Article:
Facilitating Sustainable Investment To Build Back Better

Journal of World Trade, vol. 55 (Nov. 2021), pp. 881-894.

14 Pages Posted: 11 Oct 2021 Last revised: 13 Jul 2022

See all articles by Axel Berger

Axel Berger

Deutsches Institut für Entwicklungspolitik (DIE) - German Development Institute (DIE)

Manjiao Chi

UIBE - Center for Int'l Economic Law & Policy (CIELP), Law School,

Bernard Hoekman

European University Institute - Robert Schuman Centre for Advanced Studies (RSCAS); Robert Schuman Centre for Advanced Studies; Centre for Economic Policy Research (CEPR)

Makane Moïse Mbengue

University of Geneva, Faculty of Law

Karl P. Sauvant

Columbia University - Columbia Center on Sustainable Investment

Matthew Stephenson

World Economic Forum; Graduate Institute of International and Development Studies (IHEID)

Abstract

Foreign direct investment (FDI) flows are at a low point as a result of not only the COVID-19
pandemic but also restrictive FDI policies adopted in recent years. Investment facilitation has gained in importance as a set of practical measures to increase the transparency and predictability of investment frameworks and promote cooperation to advance development. Investment facilitation can help to reduce the transactional and administrative costs faced by foreign investors. Discussions on a distinct set of investment facilitation policies and measures have gained momentum in recent years. Negotiations are undertaken at the bilateral and regional levels, for example, in the context of the Regional Comprehensive Economic Partnership (RCEP) or the Sustainable Investment Protocol of the African Continental Free Trade Agreement (AfCFTA). Another important initiative is underway among members of the World Trade Organization (WTO) which are negotiating an Investment Facilitation Framework for Development. This policy brief develops a set of key recommendations for G20 policy-makers on how investment facilitation frameworks can be designed to help attract sustainable FDI for sustainable development and recovery in general. These recommendations can be summarized in three guiding principles that should be promoted by the G20: contribute directly to sustainable development, focus on conflict prevention and management, and learn from experiences from other processes such as trade facilitation.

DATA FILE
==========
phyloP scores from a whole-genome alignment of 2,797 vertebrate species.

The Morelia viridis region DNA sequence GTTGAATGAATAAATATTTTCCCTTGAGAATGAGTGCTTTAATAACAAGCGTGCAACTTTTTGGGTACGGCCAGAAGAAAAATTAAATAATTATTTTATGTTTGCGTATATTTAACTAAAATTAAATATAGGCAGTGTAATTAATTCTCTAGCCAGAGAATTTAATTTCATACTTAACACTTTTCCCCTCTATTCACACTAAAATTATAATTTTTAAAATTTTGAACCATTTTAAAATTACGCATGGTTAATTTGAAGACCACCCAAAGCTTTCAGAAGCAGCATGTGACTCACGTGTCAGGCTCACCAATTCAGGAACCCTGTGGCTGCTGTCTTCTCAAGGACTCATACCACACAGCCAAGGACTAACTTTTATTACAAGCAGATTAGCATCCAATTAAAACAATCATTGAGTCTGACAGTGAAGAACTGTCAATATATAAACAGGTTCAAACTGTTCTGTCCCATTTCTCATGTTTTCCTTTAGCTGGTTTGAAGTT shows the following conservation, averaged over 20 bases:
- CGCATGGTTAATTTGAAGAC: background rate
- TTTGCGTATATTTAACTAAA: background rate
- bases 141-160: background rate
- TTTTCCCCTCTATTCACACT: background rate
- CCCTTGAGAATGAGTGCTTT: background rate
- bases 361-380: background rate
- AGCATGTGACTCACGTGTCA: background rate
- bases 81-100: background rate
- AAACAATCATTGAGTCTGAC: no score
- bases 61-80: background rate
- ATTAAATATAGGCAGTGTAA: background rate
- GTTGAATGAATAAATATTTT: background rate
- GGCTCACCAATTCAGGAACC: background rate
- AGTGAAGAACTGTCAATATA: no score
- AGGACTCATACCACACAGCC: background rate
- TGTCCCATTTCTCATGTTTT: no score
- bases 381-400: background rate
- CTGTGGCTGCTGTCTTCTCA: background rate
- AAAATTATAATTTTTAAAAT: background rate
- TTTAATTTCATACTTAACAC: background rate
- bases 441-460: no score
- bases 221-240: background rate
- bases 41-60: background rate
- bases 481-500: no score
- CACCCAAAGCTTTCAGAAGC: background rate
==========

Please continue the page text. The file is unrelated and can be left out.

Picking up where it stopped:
Suggested Citation

Berger, Axel and Chi, Manjiao and Hoekman, Bernard and Hoekman, Bernard and Mbengue, Makane Moïse and Sauvant, Karl P. and Stephenson, Matthew, Facilitating Sustainable Investment To Build Back Better. Journal of World Trade, vol. 55 (Nov. 2021), pp. 881-894., Available at SSRN: https://ssrn.com/abstract=3939033

Axel Berger

Deutsches Institut für Entwicklungspolitik (DIE) - German Development Institute (DIE) ( email )

Tulpenfeld 6
Bonn, 53113
Germany

HOME PAGE: http://www.die-gdi.de

Manjiao Chi

UIBE - Center for Int'l Economic Law & Policy (CIELP), Law School, ( email )

10, Huixin Dongjie
Changyang District
Beijing, Beijing 100029
China

Bernard Hoekman

European University Institute - Robert Schuman Centre for Advanced Studies (RSCAS) ( email )

Villa La Fonte, via delle Fontanelle 18
50016 San Domenico di Fiesole
Florence, Florence 50014
Italy

Robert Schuman Centre for Advanced Studies ( email )

Fiesole, Tuscany
Italy

Centre for Economic Policy Research (CEPR)

London
United Kingdom

Makane Moïse Mbengue

University of Geneva, Faculty of Law

Geneva
Switzerland

Karl P. Sauvant (Contact Author)

Columbia University - Columbia Center on Sustainable Investment ( email )

Columbia Law School
435 W 116th Street
New York, NY 10027
United States

HOME PAGE: https://works.bepress.com/karl_sauvant/388/

Matthew Stephenson

World Economic Forum ( email )

CH - 1223 Cologny/Geneva
Switzerland

HOME PAGE: http://www.weforum.org

Graduate Institute of International and Development Studies (IHEID) ( email )

PO Box 136
Geneva, CH-1211
Switzerland

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